THE FOREIGN SERVICE JOURNAL
completely suspended operations. Traditionally, we have had no
more than eight to 10 posts out of normal status at any one time.
The2015 Quadrennial Diplomacy and Development Review
stated that the goal vis-à-vis security is to “institutionalize policy
to encourage innovation while managing risk … risk is inevitable.
Guided by foreign policy objectives, we will encourage embassies
to err on the side of engagement and experimentation, rather than
risk avoidance.” In conjunction with the QDDR, inMarch 2015 the
State Department also published a new Risk Management Policy(2 FAM 030)
with the message that department employees and
leaders cannot afford to avoid risk. Instead, we must proactively
manage risk in pursuit of U.S. foreign policy objectives.
Protecting embassy and consulate personnel under chief-
of-mission authority is a top priority for each ambassador, the
regional security office and every person at post. The balance is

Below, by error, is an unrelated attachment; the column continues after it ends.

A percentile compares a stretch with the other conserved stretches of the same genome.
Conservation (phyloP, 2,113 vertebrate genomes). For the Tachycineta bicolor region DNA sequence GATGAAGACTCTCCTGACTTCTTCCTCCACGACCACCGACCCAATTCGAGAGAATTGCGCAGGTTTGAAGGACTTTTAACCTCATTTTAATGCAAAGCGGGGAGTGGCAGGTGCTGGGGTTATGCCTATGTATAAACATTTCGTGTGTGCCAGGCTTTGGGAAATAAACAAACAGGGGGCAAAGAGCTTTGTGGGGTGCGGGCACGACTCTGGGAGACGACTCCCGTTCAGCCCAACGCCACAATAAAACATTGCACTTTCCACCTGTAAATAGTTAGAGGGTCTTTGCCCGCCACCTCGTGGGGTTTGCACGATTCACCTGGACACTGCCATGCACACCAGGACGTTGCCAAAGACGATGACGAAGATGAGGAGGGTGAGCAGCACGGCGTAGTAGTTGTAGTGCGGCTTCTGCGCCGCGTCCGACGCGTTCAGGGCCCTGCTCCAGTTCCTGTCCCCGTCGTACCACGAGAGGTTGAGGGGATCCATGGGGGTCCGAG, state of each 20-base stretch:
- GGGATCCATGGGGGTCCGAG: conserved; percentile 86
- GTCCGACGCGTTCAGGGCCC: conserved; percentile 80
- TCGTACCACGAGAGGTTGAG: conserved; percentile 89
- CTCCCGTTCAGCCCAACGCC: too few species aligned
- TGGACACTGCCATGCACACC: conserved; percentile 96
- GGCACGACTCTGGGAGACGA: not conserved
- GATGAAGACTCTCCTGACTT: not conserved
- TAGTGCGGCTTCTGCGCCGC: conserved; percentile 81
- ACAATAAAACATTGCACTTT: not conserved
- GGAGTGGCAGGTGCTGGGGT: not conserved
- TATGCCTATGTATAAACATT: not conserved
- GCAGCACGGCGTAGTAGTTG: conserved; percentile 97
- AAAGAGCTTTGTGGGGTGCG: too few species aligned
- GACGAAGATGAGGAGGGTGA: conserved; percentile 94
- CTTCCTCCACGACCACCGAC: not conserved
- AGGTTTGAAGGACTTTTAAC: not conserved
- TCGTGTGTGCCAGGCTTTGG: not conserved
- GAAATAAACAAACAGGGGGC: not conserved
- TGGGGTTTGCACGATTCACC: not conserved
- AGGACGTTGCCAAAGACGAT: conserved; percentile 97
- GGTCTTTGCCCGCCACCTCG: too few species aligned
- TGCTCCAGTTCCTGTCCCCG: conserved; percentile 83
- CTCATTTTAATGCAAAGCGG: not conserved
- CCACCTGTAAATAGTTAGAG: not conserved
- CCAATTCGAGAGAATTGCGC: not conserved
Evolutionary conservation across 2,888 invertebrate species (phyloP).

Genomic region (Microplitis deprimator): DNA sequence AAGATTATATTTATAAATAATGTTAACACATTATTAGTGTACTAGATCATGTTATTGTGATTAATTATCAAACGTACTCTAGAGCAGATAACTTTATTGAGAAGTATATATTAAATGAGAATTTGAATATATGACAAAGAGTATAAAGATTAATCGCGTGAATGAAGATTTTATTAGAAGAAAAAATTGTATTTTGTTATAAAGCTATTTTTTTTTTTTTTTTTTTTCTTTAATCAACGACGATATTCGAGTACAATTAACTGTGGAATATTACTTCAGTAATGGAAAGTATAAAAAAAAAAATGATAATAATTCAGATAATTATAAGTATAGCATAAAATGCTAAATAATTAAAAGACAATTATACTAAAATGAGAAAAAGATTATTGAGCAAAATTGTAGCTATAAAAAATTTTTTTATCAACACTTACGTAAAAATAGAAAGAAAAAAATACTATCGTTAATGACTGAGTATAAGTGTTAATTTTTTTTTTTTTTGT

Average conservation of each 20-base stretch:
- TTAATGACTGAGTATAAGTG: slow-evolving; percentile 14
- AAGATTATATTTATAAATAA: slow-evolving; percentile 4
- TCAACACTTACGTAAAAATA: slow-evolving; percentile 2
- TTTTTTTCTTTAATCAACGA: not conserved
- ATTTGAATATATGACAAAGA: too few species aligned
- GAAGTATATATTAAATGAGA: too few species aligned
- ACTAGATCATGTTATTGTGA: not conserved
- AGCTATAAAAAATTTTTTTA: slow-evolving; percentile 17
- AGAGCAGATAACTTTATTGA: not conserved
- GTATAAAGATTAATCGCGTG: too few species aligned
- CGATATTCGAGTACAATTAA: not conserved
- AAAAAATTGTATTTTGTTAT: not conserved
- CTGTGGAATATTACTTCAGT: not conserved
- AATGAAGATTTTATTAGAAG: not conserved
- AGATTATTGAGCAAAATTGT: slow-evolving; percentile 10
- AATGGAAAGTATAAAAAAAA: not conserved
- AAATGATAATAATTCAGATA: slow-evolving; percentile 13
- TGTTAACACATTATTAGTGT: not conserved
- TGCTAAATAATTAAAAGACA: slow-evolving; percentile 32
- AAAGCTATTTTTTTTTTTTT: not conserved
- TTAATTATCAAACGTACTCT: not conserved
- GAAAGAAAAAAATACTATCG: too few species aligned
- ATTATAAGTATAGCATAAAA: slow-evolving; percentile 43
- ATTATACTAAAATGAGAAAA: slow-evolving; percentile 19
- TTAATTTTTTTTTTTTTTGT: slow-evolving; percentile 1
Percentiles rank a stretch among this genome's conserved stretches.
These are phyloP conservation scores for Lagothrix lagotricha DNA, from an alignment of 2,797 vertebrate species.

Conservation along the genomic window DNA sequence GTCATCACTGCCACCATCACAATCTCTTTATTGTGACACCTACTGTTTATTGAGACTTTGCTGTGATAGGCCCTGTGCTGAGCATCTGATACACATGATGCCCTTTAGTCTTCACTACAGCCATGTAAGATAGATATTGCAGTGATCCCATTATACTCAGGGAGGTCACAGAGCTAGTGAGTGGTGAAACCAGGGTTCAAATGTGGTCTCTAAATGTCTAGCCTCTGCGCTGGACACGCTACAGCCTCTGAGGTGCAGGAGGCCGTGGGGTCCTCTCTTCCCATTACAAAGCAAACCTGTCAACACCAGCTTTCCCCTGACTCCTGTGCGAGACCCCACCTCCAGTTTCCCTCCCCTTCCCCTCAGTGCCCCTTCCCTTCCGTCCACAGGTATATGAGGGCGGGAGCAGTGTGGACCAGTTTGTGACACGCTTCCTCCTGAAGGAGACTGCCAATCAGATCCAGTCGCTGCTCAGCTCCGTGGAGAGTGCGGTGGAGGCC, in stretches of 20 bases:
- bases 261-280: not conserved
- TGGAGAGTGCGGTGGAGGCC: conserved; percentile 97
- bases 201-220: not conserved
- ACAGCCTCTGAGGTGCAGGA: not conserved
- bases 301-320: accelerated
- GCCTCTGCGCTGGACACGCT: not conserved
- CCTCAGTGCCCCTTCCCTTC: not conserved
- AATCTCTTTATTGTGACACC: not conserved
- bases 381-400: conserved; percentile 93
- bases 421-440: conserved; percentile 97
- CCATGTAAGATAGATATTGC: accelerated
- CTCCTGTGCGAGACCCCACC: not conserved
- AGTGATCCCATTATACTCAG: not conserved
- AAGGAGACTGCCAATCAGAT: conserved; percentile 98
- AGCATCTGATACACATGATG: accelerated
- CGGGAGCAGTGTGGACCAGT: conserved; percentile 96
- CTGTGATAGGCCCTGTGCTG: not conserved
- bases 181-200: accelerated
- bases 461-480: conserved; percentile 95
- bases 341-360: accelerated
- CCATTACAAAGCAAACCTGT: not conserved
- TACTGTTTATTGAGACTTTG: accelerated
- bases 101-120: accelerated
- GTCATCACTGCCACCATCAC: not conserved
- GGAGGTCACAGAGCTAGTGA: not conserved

to make reasonable choices on a daily basis to mitigate risk, while
facilitating essential mission engagement, especially in danger-
During the past two years, the State Department has made a
number of changes in security policy and programs to help U.S.
personnel overseas perform their jobs and remain safe. These
changes have contributed to an already-robust infrastructure
of security policies, programs and procedures centered on the
Emergency Action Committee at posts. The interagency approach
We are likely to see terrorism
and extremism directed
increasingly against both
“hard” and “soft” targets in
more and more locations,
affecting countries and regions
with high levels of instability.